Perhaps surprisingly Britain’s biggest commercial television network, ITV, is making a move in the opposite direction. In the United Kingdom all terrestrial broadcasters must provide some form of public service programming, and this is usually done in the form of news content. ITV is now asking the British media regulator Ofcom permission to reduce its public service output which would enable ITV to undertake the cost-saving exercise of reducing its current affairs output and cutting down on regional productions.

To some extent this runs counter to the notion that the media, especially in light of new media, is moving inextricably to a more and more decentralised output, is allowing for hyper-locals to report on the hyper-local. ITV is here owning up to what a lot of television spectators already suspected – their interest lies not in the peripheral individual with his or her specialist interests but in the culturally mainstream dominant centre.

The intelligence of new technology is not ‘smart’, it is clever. Increased digital and web-based material have helped develop audience participation television on two fronts: on the one hand, ‘TV 2.0’ allows each of us to express to each of you the way we witness the world, it makes us all ‘journalists’ who can give our local quotidian the same status as that of a world leader; on the hand, the famous red button on the TV remote allows us as individuals to participate in mass events, by voting for the person we want to evict from the Big Brother house we are in communion with others, communicating with others without having to, well, communicate.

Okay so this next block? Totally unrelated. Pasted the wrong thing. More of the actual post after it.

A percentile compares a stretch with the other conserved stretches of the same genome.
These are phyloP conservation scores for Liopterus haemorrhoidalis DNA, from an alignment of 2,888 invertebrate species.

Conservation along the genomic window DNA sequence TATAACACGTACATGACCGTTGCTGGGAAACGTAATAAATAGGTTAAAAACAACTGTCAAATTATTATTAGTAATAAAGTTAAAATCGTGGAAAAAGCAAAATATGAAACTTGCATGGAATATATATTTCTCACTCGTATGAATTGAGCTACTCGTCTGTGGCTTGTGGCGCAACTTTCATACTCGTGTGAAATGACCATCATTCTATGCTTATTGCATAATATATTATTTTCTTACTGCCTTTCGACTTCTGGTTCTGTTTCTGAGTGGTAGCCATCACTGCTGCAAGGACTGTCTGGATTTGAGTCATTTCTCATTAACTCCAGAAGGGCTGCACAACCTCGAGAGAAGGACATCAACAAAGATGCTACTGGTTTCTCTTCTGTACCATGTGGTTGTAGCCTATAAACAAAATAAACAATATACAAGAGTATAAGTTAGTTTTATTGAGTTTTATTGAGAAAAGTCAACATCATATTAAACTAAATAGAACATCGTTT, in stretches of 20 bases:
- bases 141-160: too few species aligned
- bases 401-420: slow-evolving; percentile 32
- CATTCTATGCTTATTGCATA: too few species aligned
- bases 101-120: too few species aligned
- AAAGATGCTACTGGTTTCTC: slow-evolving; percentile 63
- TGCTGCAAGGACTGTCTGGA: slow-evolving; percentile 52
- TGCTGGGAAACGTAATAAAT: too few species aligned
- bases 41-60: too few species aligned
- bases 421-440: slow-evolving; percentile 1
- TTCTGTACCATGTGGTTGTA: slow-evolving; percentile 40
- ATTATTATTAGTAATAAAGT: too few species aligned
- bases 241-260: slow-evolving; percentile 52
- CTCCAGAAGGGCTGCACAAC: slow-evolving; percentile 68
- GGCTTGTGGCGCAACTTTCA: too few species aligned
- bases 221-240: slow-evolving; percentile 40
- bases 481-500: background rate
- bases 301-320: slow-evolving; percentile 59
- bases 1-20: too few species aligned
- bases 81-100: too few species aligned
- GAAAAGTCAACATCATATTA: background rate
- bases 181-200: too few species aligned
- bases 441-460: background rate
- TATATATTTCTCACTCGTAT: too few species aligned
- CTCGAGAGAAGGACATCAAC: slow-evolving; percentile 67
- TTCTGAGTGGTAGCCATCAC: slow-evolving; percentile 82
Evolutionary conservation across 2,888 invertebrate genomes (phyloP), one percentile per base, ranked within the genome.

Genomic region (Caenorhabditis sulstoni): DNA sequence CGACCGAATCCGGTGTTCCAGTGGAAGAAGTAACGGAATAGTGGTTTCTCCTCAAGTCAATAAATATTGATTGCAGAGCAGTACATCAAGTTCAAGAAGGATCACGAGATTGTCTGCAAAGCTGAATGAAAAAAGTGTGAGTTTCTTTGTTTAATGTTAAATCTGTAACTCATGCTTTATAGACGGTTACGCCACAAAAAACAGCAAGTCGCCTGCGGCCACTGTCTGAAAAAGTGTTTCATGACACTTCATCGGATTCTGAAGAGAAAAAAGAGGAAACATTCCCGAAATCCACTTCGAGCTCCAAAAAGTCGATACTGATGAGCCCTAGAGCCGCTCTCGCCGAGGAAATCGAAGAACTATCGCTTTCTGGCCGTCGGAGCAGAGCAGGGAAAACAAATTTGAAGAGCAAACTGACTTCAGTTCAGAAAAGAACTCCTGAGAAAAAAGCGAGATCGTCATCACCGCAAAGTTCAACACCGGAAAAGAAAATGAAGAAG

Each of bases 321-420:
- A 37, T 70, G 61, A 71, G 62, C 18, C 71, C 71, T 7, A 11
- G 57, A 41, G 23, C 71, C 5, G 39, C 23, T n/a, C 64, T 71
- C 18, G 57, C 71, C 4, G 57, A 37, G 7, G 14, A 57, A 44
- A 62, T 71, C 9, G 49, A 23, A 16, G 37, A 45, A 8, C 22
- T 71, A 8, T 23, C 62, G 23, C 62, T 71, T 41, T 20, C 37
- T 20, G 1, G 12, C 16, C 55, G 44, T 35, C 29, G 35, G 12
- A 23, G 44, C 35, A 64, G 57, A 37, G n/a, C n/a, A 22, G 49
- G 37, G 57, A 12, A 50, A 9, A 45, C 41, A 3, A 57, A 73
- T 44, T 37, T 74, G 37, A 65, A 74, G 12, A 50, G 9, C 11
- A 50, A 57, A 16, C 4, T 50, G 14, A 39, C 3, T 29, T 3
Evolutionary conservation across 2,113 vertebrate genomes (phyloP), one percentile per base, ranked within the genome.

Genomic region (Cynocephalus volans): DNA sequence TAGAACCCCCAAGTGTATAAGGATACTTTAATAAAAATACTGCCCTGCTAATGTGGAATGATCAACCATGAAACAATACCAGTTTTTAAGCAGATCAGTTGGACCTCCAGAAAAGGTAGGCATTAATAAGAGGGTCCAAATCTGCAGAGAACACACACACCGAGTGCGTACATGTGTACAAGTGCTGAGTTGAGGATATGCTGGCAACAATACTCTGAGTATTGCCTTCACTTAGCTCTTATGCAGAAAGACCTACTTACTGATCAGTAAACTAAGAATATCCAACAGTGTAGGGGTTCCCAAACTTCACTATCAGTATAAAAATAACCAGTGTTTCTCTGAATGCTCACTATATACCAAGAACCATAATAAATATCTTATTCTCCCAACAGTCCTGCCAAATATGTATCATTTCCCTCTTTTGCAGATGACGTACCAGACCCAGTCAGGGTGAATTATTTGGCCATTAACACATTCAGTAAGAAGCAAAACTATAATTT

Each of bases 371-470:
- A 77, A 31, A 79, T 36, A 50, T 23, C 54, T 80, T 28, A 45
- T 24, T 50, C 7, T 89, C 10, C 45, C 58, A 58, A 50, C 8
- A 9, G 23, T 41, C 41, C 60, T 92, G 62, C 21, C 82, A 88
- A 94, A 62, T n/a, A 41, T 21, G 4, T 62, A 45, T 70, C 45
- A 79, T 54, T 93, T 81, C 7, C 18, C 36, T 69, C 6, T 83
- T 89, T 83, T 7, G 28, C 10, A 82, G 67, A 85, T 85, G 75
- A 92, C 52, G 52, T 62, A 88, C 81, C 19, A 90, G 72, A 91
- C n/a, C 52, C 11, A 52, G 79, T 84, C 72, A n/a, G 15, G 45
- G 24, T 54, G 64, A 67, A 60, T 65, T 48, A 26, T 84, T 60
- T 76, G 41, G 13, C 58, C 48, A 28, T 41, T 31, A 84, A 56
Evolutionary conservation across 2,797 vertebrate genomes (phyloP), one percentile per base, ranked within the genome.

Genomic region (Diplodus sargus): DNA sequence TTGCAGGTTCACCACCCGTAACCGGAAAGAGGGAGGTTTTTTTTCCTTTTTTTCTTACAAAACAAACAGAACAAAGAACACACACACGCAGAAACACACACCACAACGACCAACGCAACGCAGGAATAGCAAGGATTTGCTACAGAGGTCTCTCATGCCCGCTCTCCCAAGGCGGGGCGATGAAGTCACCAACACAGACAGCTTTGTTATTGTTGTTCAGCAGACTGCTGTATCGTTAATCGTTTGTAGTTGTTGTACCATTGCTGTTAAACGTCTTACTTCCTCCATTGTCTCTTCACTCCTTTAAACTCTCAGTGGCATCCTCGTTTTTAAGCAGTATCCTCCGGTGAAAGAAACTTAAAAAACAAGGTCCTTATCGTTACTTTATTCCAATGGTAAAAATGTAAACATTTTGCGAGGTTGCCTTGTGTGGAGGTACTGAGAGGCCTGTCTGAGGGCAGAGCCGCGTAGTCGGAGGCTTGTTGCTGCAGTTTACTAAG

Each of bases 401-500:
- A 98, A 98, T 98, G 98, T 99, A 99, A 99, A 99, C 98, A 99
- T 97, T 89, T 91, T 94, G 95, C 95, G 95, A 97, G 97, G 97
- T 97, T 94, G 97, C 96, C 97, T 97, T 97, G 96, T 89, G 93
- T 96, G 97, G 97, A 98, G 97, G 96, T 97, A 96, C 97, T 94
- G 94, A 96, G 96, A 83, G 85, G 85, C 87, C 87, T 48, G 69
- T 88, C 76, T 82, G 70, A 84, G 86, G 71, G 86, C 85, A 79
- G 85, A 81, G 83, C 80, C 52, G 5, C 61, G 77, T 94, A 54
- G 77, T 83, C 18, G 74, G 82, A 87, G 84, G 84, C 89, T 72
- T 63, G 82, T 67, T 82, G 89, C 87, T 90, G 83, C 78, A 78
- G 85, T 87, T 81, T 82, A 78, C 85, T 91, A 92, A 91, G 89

The Big Brother Corporation

As viewers perpetually in search of more celebrities to fulfil our narcissistic fantasies, we are accomplices to the mental torture that more often than not appears to result in the Big Brother participants slowly imploding once outside of the ‘House’. Collectively we form the O’Brien of Orwell’s Nineteen Eighty-Four, the character that the hero, Winston, believes will save him from the Party by initiating him into the rebel group known as the Brotherhood. Of course, Winston soon discovers that O’Brien is a Party spy. Each week the game show contestants offer themselves to us, hoping that we will save them. Except that for them salvation is to remain locked in the house – eviction is true condemnation, confirmation that they are unloved by the party of television viewers, by the Party itself.